It's time for the Daytona 500
It's that time again! NASCAR's offseason is almost over, and the Great American Race is upon us.
This year, the 54th running of the Daytona 500 promises to be an exciting one, and it always delivers as the Super Bowl of NASCAR.
The race will be next Sunday, February 26th at 12:00 p.m. EST at the Daytona International Speedway.
The festivities start with the Budweiser Shootout at 8:00 p.m. on Saturday, February 18th and the running of the Gatorade Duels on Thursday, February 23rd, starting at 1:00 p.m. EST.
If there is anything we know about the Daytona 500, it's that it's draft racing at its best, and anything can happen.
Among the other few things we know:
Grammy Award-winning rocker Lenny Kravitz will perform at the pre-race ceremonies.
Jane Lynch and recently announced SI Swimsuit cover girl Kate Upton will be grand marshals.
WWE superstar John Cena will be the honorary starter.
We don't know who will perform the national anthem, but the USAF Thunderbirds will do the flyover afterwards.
Oh, and by the way, there is also the matter of that record $19 million-plus prize fund for this year's drivers. I don't know about you, but I can't wait to see how it shakes out.
Here are some bold predictions for this year's race.
Pack racing will be back at Daytona
I know it's not just me who really doesn't like the two-car tandem style of racing at the restrictor-plate tracks like Daytona and Talladega.
I'm hopefull that NASCAR's recent efforts to revise the rules for restrictor-plate will result in the elimination of the widely unpopular style.
During the three-day test session at Daytona last month, there were as many as 20 cars running in a draft.
Hopefully, the drivers are down with the changes, as this could mean the return of pack racing.
The old carburetor racing is history
NASCAR's latest technological leap is making the transition from carburetors to electronic fuel injection (EFI).
The fans may not notice any big changes when it comes to EFI, but it's a step in the right direction for the teams.
While EFI is nothing new, it is to NASCAR after over 50 years of adjusting carburetors.
Teams will now be able to retrieve data after practice and qualifying to help make pre-race adjustments to their EFI systems. They will also retrieve telemetry post-race data that will impact their performance decisions for future races.
This is all in place at the Daytona 500, and it may come in handy in making pre-race performance decisions.
Manufacturers also run for the title at the Great American Race. Toyota? Dodge? Chevrolet? Ford?
Last year, it was Ford who swept both races at Daytona.
This year? It will be a Chevrolet.
Twelve of the regular Sprint Cup Series drivers use Chevrolet cars this year. To find out who, keep reading the slide show.
If you want a hint, just think previous winners.
Not this year Danica, learn and come back
This will be Danica Patrick's debut at the Daytona 500. There is a lot of hype surrounding her running this year, and it's all justified.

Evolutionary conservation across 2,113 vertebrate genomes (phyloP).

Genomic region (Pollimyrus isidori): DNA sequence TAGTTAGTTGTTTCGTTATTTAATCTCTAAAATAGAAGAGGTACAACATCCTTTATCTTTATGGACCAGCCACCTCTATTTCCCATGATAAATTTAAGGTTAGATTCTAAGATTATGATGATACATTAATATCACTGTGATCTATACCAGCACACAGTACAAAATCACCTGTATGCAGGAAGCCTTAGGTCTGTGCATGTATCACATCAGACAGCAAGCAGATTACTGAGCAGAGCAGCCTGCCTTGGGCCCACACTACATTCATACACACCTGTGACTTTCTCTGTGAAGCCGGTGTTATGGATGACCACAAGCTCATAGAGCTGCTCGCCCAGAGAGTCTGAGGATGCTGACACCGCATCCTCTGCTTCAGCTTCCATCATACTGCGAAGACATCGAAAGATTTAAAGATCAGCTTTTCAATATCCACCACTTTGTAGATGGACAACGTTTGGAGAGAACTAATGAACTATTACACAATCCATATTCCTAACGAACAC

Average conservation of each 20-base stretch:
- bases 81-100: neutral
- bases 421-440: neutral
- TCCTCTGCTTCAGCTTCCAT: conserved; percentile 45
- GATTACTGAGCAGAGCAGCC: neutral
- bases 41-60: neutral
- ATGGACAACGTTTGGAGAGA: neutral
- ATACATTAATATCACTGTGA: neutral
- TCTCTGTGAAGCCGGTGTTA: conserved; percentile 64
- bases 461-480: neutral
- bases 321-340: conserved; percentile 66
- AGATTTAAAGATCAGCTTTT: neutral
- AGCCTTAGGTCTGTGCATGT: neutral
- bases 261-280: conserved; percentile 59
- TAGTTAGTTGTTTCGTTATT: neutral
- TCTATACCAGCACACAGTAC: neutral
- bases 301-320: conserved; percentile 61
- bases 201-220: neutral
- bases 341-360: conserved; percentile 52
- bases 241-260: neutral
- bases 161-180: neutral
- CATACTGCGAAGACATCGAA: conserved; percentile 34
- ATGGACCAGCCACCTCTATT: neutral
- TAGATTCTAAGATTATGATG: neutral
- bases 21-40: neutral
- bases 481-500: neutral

While there are occasional out-of-nowhere winners at the Daytona 500, Patrick won't be one of them.
There is a lot to learn for her to win here, and while she might show glimpses of future success, at the end, it will come down to the big dogs this year.
The 29-yeard-old Wisconsin native might be the most successful woman in American open-wheel racing history, but she is out of her league here.
Trevor Bayne won it last year.
Every now and then, there comes along a feel-good, Cinderella winner of the Daytona 500.
It happened last year with Trevor Bayne.
While you could argue that most winners are feel-good stories, few really come out of nowhere to win the Great American Race.
Don't expect it to happen this year.
While Lady Luck always has a say in the final outcome, this year's race looks like one for the veterans.
Veterans are loading up, and the winner should come from an established draft-saavy racer.
Dale Jarrett was the last driver to win from the pole
You have to go back to the year 2000 to find the last driver to win the Daytona 500 from the pole. Following his title in 1999, Dale Jarrett won the Daytona 500 for the third time in 2000, and since then, no one has been able to do it.
It gets tougher to do it every year, and this year will be no different.
Let's start to call it the curse of the pole.
Last year, Dale Earnhardt Jr. won the pole, but after crashing in a practice session on the previous Wednesday, Kurt Busch got the honor.
Busch finished fifth, and Earnhardt Jr.? Twenty-fourth place.
Sprint Cup Champs, just don't win at Daytona. Sorry Tony.
Another curse in the making?
Again, you have to go back to the year 2000 to find the last time a defending Sprint Cup champion came the following year and won the Daytona 500.
Dale Jarrett did it in 2000, and Jeff Gordon did it a year before.
Before those two, you have to dig deeper in the time machine all the way back to 1983, when Bobby Allison won it fresh off his second Series championship in 1982.
That doesn't bode well for Tony Stewart, the 2011 Sprint Cup Series champ.
I guess it's a relief then for five-time champ Jimmie Johnson. It will be the first time in five years he will not be the Series Cup champ entering the Daytona 500.
Mark Martin, is he the best ever not to win the Daytona 500?
It took Dale Earnhardt 20 attempts and Darrell Waltrip 17 attempts to win the Daytona 500.
Tony Stewart, Mark Martin, Bobby Labonte? These are just some of the great drivers to have never won the Great American Race.